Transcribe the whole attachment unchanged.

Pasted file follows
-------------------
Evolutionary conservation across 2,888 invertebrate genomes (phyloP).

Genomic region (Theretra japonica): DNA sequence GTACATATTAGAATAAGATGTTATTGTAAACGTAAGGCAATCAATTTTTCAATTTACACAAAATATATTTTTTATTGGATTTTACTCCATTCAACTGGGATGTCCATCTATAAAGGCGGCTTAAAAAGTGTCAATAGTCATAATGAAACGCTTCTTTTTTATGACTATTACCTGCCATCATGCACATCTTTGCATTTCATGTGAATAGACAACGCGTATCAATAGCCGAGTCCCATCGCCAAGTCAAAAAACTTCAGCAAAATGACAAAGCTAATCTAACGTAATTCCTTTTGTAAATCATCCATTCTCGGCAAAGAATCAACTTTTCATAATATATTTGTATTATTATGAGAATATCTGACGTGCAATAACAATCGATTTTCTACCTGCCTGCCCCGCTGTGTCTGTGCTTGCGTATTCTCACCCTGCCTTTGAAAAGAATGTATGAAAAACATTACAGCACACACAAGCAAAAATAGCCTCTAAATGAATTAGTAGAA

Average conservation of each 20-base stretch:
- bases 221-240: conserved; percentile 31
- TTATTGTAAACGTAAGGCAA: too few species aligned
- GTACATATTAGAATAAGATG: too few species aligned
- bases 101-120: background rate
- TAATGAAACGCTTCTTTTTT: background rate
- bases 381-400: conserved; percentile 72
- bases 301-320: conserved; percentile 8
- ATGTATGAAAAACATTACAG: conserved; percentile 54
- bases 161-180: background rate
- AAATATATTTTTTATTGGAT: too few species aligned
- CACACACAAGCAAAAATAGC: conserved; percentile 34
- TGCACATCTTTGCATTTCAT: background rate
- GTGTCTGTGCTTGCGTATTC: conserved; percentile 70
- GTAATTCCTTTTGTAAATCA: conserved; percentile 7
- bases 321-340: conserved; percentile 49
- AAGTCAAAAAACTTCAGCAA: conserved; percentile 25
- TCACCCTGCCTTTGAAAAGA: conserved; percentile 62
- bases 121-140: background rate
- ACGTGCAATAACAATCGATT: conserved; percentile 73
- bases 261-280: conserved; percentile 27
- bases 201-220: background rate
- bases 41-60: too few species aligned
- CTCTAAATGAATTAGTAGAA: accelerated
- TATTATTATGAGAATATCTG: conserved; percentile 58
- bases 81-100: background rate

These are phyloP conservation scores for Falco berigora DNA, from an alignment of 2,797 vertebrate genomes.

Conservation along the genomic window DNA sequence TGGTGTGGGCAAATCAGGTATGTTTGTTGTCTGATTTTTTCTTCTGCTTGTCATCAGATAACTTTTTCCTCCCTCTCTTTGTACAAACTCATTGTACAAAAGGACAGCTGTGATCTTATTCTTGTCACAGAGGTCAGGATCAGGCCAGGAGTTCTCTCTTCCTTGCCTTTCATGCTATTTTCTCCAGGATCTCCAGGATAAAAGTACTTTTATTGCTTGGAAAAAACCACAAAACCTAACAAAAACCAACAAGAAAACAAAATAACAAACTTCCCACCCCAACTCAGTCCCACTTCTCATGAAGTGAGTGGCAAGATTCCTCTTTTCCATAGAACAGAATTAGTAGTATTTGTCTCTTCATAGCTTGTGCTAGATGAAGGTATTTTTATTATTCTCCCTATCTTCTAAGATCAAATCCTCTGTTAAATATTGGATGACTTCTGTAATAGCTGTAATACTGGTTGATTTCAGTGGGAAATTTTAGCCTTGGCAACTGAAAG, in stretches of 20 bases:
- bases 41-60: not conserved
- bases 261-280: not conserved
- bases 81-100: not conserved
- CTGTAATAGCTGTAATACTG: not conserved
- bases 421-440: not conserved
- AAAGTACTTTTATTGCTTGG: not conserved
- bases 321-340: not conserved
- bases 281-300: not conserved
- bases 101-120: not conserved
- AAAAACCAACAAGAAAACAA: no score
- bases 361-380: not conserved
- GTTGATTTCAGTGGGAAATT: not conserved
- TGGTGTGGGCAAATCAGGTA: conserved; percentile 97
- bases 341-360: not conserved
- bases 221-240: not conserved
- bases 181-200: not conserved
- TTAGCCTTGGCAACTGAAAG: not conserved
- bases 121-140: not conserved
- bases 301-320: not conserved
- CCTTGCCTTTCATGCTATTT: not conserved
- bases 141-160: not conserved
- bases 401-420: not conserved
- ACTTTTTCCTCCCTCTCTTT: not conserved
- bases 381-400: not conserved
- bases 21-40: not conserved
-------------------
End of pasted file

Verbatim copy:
Evolutionary conservation across 2,888 invertebrate genomes (phyloP).

Genomic region (Theretra japonica): DNA sequence GTACATATTAGAATAAGATGTTATTGTAAACGTAAGGCAATCAATTTTTCAATTTACACAAAATATATTTTTTATTGGATTTTACTCCATTCAACTGGGATGTCCATCTATAAAGGCGGCTTAAAAAGTGTCAATAGTCATAATGAAACGCTTCTTTTTTATGACTATTACCTGCCATCATGCACATCTTTGCATTTCATGTGAATAGACAACGCGTATCAATAGCCGAGTCCCATCGCCAAGTCAAAAAACTTCAGCAAAATGACAAAGCTAATCTAACGTAATTCCTTTTGTAAATCATCCATTCTCGGCAAAGAATCAACTTTTCATAATATATTTGTATTATTATGAGAATATCTGACGTGCAATAACAATCGATTTTCTACCTGCCTGCCCCGCTGTGTCTGTGCTTGCGTATTCTCACCCTGCCTTTGAAAAGAATGTATGAAAAACATTACAGCACACACAAGCAAAAATAGCCTCTAAATGAATTAGTAGAA

Average conservation of each 20-base stretch:
- bases 221-240: conserved; percentile 31
- TTATTGTAAACGTAAGGCAA: too few species aligned
- GTACATATTAGAATAAGATG: too few species aligned
- bases 101-120: background rate
- TAATGAAACGCTTCTTTTTT: background rate
- bases 381-400: conserved; percentile 72
- bases 301-320: conserved; percentile 8
- ATGTATGAAAAACATTACAG: conserved; percentile 54
- bases 161-180: background rate
- AAATATATTTTTTATTGGAT: too few species aligned
- CACACACAAGCAAAAATAGC: conserved; percentile 34
- TGCACATCTTTGCATTTCAT: background rate
- GTGTCTGTGCTTGCGTATTC: conserved; percentile 70
- GTAATTCCTTTTGTAAATCA: conserved; percentile 7
- bases 321-340: conserved; percentile 49
- AAGTCAAAAAACTTCAGCAA: conserved; percentile 25
- TCACCCTGCCTTTGAAAAGA: conserved; percentile 62
- bases 121-140: background rate
- ACGTGCAATAACAATCGATT: conserved; percentile 73
- bases 261-280: conserved; percentile 27
- bases 201-220: background rate
- bases 41-60: too few species aligned
- CTCTAAATGAATTAGTAGAA: accelerated
- TATTATTATGAGAATATCTG: conserved; percentile 58
- bases 81-100: background rate

These are phyloP conservation scores for Falco berigora DNA, from an alignment of 2,797 vertebrate genomes.

Conservation along the genomic window DNA sequence TGGTGTGGGCAAATCAGGTATGTTTGTTGTCTGATTTTTTCTTCTGCTTGTCATCAGATAACTTTTTCCTCCCTCTCTTTGTACAAACTCATTGTACAAAAGGACAGCTGTGATCTTATTCTTGTCACAGAGGTCAGGATCAGGCCAGGAGTTCTCTCTTCCTTGCCTTTCATGCTATTTTCTCCAGGATCTCCAGGATAAAAGTACTTTTATTGCTTGGAAAAAACCACAAAACCTAACAAAAACCAACAAGAAAACAAAATAACAAACTTCCCACCCCAACTCAGTCCCACTTCTCATGAAGTGAGTGGCAAGATTCCTCTTTTCCATAGAACAGAATTAGTAGTATTTGTCTCTTCATAGCTTGTGCTAGATGAAGGTATTTTTATTATTCTCCCTATCTTCTAAGATCAAATCCTCTGTTAAATATTGGATGACTTCTGTAATAGCTGTAATACTGGTTGATTTCAGTGGGAAATTTTAGCCTTGGCAACTGAAAG, in stretches of 20 bases:
- bases 41-60: not conserved
- bases 261-280: not conserved
- bases 81-100: not conserved
- CTGTAATAGCTGTAATACTG: not conserved
- bases 421-440: not conserved
- AAAGTACTTTTATTGCTTGG: not conserved
- bases 321-340: not conserved
- bases 281-300: not conserved
- bases 101-120: not conserved
- AAAAACCAACAAGAAAACAA: no score
- bases 361-380: not conserved
- GTTGATTTCAGTGGGAAATT: not conserved
- TGGTGTGGGCAAATCAGGTA: conserved; percentile 97
- bases 341-360: not conserved
- bases 221-240: not conserved
- bases 181-200: not conserved
- TTAGCCTTGGCAACTGAAAG: not conserved
- bases 121-140: not conserved
- bases 301-320: not conserved
- CCTTGCCTTTCATGCTATTT: not conserved
- bases 141-160: not conserved
- bases 401-420: not conserved
- ACTTTTTCCTCCCTCTCTTT: not conserved
- bases 381-400: not conserved
- bases 21-40: not conserved